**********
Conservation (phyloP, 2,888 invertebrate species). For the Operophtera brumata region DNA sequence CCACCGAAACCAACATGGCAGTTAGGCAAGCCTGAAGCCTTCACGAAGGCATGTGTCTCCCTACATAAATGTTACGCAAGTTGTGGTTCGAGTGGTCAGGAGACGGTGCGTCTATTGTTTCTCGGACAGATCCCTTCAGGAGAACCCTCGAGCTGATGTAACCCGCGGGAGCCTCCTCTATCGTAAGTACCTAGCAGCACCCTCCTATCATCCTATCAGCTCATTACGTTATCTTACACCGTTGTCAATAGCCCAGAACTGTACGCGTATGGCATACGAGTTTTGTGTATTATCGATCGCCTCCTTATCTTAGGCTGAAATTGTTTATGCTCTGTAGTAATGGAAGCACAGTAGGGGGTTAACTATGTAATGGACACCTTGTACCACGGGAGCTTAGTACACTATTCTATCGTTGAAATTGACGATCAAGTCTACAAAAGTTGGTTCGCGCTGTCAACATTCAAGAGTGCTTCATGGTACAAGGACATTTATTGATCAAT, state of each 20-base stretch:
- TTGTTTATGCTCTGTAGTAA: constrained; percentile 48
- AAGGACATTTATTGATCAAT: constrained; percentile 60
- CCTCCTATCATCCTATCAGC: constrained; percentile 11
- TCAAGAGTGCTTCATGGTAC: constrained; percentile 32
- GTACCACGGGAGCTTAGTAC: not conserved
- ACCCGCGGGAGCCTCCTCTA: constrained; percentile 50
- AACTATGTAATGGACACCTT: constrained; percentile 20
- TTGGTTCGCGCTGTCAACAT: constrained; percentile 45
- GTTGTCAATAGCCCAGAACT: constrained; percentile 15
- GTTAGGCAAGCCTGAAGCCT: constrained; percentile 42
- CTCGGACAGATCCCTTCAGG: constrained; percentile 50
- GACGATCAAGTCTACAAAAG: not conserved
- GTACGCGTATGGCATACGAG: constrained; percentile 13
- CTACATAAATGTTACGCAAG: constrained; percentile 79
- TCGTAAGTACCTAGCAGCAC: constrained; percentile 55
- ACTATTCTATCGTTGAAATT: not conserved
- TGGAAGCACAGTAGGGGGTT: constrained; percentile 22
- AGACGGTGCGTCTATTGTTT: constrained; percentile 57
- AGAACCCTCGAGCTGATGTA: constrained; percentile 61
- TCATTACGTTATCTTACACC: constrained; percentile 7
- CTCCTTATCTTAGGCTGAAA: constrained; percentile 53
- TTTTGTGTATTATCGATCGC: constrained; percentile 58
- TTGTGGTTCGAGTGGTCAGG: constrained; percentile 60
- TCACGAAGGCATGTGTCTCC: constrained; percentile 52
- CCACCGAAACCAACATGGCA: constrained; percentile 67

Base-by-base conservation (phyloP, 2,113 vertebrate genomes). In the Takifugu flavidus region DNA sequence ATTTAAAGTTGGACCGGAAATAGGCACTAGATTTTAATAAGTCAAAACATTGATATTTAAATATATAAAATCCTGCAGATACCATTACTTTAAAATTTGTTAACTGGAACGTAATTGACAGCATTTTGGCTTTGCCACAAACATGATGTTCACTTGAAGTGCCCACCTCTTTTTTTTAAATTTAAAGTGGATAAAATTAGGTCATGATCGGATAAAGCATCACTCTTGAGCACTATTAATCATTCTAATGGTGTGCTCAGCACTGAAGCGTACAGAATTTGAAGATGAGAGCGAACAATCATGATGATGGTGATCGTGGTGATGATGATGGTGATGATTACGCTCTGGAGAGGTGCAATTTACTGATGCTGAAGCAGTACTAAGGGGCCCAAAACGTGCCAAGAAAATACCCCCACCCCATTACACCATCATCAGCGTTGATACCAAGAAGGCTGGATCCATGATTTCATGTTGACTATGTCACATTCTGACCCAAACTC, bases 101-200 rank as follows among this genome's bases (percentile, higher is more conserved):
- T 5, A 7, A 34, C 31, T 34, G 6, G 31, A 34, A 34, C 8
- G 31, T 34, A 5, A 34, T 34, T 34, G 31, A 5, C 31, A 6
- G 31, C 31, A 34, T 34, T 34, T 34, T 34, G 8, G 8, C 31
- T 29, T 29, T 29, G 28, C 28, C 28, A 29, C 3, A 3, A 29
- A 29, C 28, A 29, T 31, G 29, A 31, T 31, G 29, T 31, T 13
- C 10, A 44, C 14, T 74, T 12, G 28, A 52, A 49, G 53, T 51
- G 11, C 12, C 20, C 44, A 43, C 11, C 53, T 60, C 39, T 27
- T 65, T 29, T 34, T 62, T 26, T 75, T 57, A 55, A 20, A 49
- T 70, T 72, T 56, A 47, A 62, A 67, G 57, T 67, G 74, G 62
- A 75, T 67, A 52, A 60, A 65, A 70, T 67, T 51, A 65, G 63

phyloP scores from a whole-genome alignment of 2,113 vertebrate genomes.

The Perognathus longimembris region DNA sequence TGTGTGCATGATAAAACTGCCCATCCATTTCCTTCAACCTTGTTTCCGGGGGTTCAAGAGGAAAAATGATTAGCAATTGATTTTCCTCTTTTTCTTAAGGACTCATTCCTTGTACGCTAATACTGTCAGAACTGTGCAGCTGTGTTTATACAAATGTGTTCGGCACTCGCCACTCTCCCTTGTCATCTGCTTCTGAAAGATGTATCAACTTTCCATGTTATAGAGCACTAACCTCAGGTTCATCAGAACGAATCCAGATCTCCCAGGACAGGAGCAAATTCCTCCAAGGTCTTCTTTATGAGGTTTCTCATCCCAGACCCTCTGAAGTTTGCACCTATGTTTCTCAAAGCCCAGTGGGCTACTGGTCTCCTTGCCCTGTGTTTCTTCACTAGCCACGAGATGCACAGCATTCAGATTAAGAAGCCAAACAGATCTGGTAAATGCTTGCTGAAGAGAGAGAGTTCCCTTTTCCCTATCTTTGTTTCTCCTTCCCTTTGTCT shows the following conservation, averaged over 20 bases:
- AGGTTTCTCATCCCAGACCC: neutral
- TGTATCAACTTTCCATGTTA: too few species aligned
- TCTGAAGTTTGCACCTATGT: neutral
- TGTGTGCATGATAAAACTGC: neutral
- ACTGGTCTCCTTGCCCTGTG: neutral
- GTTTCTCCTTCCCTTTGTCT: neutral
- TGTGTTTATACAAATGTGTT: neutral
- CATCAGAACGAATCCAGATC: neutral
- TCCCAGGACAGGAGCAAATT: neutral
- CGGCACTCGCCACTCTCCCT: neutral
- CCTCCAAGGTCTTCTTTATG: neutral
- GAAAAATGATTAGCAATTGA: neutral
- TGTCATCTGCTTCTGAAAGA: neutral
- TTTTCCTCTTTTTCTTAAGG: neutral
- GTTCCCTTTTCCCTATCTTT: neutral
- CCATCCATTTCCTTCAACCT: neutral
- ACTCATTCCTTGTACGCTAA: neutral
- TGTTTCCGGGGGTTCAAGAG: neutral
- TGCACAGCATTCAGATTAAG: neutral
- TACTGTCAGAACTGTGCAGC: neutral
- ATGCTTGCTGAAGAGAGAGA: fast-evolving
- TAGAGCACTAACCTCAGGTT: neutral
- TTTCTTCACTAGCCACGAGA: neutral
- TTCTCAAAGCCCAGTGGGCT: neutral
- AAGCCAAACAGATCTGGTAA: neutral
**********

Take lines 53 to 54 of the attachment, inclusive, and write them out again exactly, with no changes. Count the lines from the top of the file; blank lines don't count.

- TTTTCCTCTTTTTCTTAAGG: neutral
- GTTCCCTTTTCCCTATCTTT: neutral